I feel like I've given you a list of reasons not to read it, and very little on the good aspects of the book. For a first novel by an early Australian writer, it's not that bad. The settings are well described, and you can understand the relationships of Sybylla with her family nicely. There is little action, but what there is is quite good. Sybylla seems to get into trouble over everything! And there is certainly no 'Brilliant Career' to speak of.

My copy was from the library, and the version of it had a surprising number of typos. Not unreadable, just that the editors seemed not to take any care. Or perhaps it was left over from the original manuscript - whatever, it was just a shame. That was reflected in the boring cover you see in the above image. The book is obviously riding on its reputation as a classic, not looking to pull readers on the basis of looks or story line alone. ( )
  Rosemarie.Herbert | Feb 26, 2013 |
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» Add other authors (8 possible)

Author nameRoleType of authorWork?Status
Miles Franklinprimary authorall editionsconfirmed
Lawson, HenryPrefacesecondary authorall editionsconfirmed
Callil, CarmenIntroductionsecondary authorsome editionsconfirmed
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Stella Maria Sarah Miles Franklin was born on October 14 1879.

New introduction, by Carmen Callil, 1980.
A few months before I left Australia I got a letter from the bush signed "Miles Franklin", saying that the writer had written a novel, but knew nothing of editors and publishers, and asking me to read and advise.

Preface, by Henry Lawson, 1901.
Possum Gully, near Goulburn,
N.S. Wales, Australia, 1st March, 1899

Just a few lines to tell you that this story is all about myself - for no other purpose do I write it.

My dear fellow Australians, Just a few lines to tell you that this story is all about myself - for no other purpose do I write it.

Chapter one.
A woman is but the helpless tool of man - a creature of circumstances.
Weariness! Weariness!
It is worth being poor once or twice in a lifetime just to experience the blessing and heartrestfulness of a little genuine reality in the way of love and friendship.
Grils! Girls! Those of you who have hearts, and therefore a wish for happiness, homes, and husbands by and by, never develop a reputation of being clever. It will put you out of the matrimonial running a effectually as though it had been circulated that you had leprosy.
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Book description
From the book cover:
"First published in 1901, this Australian classic recounts the live of 16-year-old Sybylla Melvyn. Trapped on her parents' outback farm, she simultaneously loves bush life and hates the physical burdens it imposes. For Sybylla longs for a more refined, aesthetic lifestyle - to read, to think, to sing - but most of all to do great things. Suddenly her life is transformed. Whisked away to live on her grandmother's gracious property, she falls under the eye of the rich and handsome Harry Beecham and soon she finds herself choosing between everything a conventional life offers and her own plans for a 'brilliant career'."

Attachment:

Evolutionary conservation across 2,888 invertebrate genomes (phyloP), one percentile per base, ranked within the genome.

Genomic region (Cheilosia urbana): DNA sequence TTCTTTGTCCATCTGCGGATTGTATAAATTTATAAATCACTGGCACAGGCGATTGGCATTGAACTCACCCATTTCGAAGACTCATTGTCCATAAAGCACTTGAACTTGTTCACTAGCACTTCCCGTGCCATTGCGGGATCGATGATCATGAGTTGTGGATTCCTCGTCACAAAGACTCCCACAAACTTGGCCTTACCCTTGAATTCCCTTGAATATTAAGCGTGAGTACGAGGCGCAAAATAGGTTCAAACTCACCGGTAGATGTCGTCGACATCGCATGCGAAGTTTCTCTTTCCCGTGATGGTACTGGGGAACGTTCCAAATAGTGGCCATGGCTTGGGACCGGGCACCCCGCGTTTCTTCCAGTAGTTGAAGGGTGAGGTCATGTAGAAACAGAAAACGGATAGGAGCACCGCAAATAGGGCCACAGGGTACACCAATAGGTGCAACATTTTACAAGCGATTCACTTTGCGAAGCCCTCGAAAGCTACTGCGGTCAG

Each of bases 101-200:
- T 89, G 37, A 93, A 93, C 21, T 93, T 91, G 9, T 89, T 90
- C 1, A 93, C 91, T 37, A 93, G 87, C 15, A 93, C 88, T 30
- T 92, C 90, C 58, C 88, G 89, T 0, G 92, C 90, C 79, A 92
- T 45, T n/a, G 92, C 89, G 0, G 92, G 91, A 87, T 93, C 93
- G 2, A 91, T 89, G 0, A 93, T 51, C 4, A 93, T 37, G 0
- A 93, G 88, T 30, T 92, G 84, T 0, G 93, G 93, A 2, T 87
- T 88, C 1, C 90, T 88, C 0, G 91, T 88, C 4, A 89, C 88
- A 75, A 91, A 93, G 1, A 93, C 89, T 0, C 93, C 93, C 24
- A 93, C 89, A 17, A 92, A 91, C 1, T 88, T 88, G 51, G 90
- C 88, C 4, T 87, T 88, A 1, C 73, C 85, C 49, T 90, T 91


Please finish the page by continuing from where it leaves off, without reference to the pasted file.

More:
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Amazon.com Product Description (ISBN 0143105051, Paperback)

The fierce, irreverent novel of aspiration and rebellion that is both a cornerstone of Australian literature and a feminist classic

Miles Franklin began the candid, passionate, and contrary My Brilliant Career when she was only sixteen, intending it to be the Australian answer to Jane Eyre. But the book she produced-a thinly veiled autobiographical novel about a young girl hungering for life and love in the outback-so scandalized her country upon its appearance in 1901 that she insisted it not be published again until ten years after her death.

(retrieved from Amazon Mon, 30 Sep 2013 13:35:30 -0400)

(see all 3 descriptions)

Aust'n. Classic fiction. Miles Franklin began the candid, passionate, and contrary My Brilliant Career when she was only sixteen, intending it to be the Australian answer to Jane Eyre. But the book she produced-a thinly veiled autobiographical novel about a young girl hungering for life and love in the outback-so scandalized her country upon its appearance in 1901 that she insisted it not be published again until ten years after her death.… (more)

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Penguin Australia

2 editions of this book were published by Penguin Australia.

Editions: 0143105051, 1921922192